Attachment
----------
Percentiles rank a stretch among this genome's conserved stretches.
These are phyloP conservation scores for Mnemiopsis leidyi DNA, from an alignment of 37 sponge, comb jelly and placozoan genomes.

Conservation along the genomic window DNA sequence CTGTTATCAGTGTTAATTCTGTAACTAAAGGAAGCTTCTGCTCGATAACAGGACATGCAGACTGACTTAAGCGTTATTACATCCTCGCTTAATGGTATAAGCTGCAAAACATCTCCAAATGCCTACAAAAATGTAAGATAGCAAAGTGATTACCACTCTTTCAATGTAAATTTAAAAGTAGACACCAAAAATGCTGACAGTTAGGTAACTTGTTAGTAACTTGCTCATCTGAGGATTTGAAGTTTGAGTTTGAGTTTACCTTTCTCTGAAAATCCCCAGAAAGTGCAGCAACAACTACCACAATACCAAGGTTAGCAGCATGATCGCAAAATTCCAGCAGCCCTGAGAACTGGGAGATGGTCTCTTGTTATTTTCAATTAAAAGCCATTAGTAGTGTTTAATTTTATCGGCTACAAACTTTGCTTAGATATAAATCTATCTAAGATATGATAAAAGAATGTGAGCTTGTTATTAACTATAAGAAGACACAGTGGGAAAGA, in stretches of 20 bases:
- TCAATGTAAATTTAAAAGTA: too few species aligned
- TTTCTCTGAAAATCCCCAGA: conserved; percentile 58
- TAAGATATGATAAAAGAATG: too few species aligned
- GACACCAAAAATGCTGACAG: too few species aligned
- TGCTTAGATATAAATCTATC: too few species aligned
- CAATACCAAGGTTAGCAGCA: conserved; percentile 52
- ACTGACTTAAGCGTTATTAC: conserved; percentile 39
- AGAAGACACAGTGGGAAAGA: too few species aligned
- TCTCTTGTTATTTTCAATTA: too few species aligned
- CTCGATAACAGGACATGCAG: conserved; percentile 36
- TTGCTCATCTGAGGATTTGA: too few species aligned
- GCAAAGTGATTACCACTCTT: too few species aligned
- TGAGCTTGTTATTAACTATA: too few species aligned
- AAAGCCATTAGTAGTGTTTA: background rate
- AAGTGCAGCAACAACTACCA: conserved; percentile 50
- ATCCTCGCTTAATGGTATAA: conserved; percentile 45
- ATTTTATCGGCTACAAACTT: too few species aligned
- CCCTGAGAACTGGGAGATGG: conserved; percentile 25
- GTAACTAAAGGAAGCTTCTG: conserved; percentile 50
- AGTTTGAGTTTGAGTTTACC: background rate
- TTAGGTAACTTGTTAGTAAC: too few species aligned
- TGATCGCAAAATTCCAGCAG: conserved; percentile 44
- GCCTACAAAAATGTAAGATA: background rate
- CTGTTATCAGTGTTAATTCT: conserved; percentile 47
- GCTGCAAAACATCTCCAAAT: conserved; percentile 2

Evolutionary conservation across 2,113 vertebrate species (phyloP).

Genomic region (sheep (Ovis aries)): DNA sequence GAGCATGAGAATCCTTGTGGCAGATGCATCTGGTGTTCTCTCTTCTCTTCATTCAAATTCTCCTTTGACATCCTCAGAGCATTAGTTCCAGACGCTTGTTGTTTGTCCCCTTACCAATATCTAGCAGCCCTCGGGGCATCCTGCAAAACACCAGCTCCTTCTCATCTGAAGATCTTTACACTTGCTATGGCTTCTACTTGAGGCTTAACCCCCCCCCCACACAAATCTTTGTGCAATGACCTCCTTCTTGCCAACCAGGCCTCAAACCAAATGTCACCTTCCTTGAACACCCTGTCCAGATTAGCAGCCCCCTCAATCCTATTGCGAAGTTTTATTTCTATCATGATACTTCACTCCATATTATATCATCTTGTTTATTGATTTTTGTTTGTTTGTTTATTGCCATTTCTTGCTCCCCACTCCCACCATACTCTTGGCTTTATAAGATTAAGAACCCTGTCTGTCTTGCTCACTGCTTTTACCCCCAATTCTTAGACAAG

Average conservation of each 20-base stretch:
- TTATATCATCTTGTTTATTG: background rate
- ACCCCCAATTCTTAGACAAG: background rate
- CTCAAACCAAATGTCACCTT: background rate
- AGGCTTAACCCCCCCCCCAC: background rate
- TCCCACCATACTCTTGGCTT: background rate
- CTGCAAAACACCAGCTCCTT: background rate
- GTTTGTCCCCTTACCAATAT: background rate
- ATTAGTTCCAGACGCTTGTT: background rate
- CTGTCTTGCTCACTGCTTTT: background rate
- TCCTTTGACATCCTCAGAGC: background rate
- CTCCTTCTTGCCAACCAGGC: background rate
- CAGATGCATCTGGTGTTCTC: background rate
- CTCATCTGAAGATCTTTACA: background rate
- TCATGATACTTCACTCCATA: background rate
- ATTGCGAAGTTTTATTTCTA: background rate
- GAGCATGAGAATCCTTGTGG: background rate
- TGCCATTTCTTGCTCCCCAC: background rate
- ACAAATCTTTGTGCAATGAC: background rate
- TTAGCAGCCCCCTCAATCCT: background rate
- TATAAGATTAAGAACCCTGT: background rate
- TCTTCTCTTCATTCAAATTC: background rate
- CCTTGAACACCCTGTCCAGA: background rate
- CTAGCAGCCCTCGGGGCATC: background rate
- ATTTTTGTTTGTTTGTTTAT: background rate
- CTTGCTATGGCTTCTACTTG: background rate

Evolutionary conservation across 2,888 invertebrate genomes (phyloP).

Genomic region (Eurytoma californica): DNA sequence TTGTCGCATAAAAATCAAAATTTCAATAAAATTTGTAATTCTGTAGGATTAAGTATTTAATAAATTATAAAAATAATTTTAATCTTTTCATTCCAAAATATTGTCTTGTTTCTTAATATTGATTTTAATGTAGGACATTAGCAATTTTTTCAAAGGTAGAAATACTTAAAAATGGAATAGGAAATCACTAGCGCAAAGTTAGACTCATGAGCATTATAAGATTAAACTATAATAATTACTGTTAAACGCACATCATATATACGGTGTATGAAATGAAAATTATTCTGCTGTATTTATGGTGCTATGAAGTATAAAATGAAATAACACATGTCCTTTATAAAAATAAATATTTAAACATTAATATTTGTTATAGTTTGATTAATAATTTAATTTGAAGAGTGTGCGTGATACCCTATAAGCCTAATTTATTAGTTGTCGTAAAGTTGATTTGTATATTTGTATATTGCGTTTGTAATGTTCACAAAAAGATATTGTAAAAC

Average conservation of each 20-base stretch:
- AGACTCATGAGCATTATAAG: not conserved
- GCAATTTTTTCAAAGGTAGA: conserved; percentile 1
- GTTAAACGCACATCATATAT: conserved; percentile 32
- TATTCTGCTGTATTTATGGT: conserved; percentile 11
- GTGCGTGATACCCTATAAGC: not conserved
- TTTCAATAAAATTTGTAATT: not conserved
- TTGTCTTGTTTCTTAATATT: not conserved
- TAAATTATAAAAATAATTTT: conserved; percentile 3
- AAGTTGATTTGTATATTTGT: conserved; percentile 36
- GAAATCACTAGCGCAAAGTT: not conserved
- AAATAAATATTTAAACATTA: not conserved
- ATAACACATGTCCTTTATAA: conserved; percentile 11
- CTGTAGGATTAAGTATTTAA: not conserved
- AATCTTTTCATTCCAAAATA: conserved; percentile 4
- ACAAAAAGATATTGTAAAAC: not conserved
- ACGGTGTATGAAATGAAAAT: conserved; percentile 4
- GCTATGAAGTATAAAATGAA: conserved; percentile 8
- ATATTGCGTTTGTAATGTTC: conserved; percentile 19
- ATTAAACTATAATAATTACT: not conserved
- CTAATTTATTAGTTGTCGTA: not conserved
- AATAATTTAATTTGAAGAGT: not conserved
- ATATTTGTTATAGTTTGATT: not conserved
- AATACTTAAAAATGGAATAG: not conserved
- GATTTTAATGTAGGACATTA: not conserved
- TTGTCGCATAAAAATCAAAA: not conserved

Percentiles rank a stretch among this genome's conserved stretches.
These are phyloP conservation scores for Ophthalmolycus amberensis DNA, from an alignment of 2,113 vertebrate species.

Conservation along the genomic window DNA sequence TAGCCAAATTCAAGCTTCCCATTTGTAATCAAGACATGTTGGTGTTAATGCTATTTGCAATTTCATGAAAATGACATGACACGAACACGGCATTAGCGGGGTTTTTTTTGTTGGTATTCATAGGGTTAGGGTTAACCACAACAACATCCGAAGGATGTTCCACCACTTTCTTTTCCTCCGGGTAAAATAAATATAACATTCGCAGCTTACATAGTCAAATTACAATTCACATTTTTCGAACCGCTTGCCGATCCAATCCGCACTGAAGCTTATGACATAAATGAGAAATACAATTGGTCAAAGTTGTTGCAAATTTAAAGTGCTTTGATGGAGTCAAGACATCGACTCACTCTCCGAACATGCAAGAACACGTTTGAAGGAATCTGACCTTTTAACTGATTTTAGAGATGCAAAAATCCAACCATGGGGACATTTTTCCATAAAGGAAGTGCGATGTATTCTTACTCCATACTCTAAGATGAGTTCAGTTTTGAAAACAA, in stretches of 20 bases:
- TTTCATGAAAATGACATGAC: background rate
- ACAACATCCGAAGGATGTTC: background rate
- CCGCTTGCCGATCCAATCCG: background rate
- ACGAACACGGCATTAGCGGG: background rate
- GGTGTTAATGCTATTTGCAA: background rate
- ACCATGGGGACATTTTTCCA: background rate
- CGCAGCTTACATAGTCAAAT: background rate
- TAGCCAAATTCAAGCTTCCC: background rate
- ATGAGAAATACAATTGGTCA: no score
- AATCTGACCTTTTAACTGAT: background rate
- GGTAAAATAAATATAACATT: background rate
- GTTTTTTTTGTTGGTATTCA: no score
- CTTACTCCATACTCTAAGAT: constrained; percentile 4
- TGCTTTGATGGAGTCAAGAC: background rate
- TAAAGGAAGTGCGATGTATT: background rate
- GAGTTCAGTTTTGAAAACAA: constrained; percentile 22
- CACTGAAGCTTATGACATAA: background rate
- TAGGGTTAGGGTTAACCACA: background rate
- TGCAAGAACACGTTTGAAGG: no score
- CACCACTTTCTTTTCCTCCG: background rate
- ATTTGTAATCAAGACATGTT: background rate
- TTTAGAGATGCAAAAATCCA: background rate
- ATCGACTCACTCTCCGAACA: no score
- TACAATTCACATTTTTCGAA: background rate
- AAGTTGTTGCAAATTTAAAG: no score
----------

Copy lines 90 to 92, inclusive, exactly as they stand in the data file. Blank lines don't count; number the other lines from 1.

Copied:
- CCGCTTGCCGATCCAATCCG: background rate
- ACGAACACGGCATTAGCGGG: background rate
- GGTGTTAATGCTATTTGCAA: background rate